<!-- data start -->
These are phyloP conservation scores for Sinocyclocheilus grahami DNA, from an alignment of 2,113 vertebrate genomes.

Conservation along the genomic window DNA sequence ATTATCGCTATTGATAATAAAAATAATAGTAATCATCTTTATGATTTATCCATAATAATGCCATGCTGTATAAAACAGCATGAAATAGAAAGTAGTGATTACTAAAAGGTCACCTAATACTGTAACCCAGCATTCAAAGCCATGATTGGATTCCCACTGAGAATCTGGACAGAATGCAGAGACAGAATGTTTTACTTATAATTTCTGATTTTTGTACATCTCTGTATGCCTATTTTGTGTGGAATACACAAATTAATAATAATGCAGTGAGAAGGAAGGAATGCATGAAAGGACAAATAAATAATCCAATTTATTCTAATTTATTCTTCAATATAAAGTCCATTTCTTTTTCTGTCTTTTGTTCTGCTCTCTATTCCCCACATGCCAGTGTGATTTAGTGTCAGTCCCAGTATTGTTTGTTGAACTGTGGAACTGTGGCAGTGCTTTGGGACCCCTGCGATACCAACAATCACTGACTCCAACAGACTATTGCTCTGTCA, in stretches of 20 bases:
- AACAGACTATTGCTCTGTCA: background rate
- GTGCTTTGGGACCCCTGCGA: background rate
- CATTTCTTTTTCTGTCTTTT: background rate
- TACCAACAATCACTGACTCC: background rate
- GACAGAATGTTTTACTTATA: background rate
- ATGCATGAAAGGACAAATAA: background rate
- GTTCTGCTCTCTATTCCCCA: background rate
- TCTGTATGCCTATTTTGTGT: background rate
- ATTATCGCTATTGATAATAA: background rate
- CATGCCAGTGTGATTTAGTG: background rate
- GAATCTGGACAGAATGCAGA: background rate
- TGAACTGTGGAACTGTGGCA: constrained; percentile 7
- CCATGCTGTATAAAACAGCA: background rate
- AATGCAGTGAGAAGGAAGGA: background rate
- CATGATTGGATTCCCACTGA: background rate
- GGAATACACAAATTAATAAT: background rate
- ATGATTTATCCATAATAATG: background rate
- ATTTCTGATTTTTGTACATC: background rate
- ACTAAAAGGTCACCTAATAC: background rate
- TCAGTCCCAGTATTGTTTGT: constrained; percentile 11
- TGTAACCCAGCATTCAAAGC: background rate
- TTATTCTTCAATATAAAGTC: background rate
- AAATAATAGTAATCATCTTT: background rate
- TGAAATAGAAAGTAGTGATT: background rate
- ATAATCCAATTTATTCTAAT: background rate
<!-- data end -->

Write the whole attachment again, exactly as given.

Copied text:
These are phyloP conservation scores for Sinocyclocheilus grahami DNA, from an alignment of 2,113 vertebrate genomes.

Conservation along the genomic window DNA sequence ATTATCGCTATTGATAATAAAAATAATAGTAATCATCTTTATGATTTATCCATAATAATGCCATGCTGTATAAAACAGCATGAAATAGAAAGTAGTGATTACTAAAAGGTCACCTAATACTGTAACCCAGCATTCAAAGCCATGATTGGATTCCCACTGAGAATCTGGACAGAATGCAGAGACAGAATGTTTTACTTATAATTTCTGATTTTTGTACATCTCTGTATGCCTATTTTGTGTGGAATACACAAATTAATAATAATGCAGTGAGAAGGAAGGAATGCATGAAAGGACAAATAAATAATCCAATTTATTCTAATTTATTCTTCAATATAAAGTCCATTTCTTTTTCTGTCTTTTGTTCTGCTCTCTATTCCCCACATGCCAGTGTGATTTAGTGTCAGTCCCAGTATTGTTTGTTGAACTGTGGAACTGTGGCAGTGCTTTGGGACCCCTGCGATACCAACAATCACTGACTCCAACAGACTATTGCTCTGTCA, in stretches of 20 bases:
- AACAGACTATTGCTCTGTCA: background rate
- GTGCTTTGGGACCCCTGCGA: background rate
- CATTTCTTTTTCTGTCTTTT: background rate
- TACCAACAATCACTGACTCC: background rate
- GACAGAATGTTTTACTTATA: background rate
- ATGCATGAAAGGACAAATAA: background rate
- GTTCTGCTCTCTATTCCCCA: background rate
- TCTGTATGCCTATTTTGTGT: background rate
- ATTATCGCTATTGATAATAA: background rate
- CATGCCAGTGTGATTTAGTG: background rate
- GAATCTGGACAGAATGCAGA: background rate
- TGAACTGTGGAACTGTGGCA: constrained; percentile 7
- CCATGCTGTATAAAACAGCA: background rate
- AATGCAGTGAGAAGGAAGGA: background rate
- CATGATTGGATTCCCACTGA: background rate
- GGAATACACAAATTAATAAT: background rate
- ATGATTTATCCATAATAATG: background rate
- ATTTCTGATTTTTGTACATC: background rate
- ACTAAAAGGTCACCTAATAC: background rate
- TCAGTCCCAGTATTGTTTGT: constrained; percentile 11
- TGTAACCCAGCATTCAAAGC: background rate
- TTATTCTTCAATATAAAGTC: background rate
- AAATAATAGTAATCATCTTT: background rate
- TGAAATAGAAAGTAGTGATT: background rate
- ATAATCCAATTTATTCTAAT: background rate